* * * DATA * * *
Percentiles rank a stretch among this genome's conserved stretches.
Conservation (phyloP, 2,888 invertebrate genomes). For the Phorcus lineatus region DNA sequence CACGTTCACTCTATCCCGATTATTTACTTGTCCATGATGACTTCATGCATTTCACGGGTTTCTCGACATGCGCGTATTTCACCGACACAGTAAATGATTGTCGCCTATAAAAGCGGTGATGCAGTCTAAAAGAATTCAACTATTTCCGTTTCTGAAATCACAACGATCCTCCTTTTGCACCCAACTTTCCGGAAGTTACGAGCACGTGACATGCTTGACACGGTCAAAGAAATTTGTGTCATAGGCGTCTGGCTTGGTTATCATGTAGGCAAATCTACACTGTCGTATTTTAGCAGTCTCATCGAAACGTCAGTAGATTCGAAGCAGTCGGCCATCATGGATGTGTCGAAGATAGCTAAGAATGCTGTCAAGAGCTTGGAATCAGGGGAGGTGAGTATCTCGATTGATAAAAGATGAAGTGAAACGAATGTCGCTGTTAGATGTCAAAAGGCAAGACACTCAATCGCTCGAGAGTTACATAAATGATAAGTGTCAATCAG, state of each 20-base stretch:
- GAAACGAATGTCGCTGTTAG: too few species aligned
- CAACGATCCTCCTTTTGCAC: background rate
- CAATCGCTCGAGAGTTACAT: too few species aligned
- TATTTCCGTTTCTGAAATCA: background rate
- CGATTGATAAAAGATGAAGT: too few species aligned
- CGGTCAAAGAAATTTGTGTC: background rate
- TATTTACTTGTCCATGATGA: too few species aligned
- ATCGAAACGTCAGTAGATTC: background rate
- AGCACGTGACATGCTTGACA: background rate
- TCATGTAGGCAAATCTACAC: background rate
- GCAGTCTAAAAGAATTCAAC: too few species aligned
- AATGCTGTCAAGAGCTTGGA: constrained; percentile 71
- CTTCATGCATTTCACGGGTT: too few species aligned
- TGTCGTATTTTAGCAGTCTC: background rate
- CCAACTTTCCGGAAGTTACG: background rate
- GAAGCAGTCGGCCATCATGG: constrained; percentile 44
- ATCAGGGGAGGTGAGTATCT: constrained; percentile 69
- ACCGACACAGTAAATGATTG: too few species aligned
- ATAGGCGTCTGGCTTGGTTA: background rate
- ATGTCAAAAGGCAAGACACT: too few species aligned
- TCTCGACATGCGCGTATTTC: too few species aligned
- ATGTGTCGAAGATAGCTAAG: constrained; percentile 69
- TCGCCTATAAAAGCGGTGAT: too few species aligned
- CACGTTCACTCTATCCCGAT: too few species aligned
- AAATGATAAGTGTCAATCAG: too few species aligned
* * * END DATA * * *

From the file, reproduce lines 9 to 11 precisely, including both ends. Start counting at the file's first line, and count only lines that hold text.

- TATTTACTTGTCCATGATGA: too few species aligned
- ATCGAAACGTCAGTAGATTC: background rate
- AGCACGTGACATGCTTGACA: background rate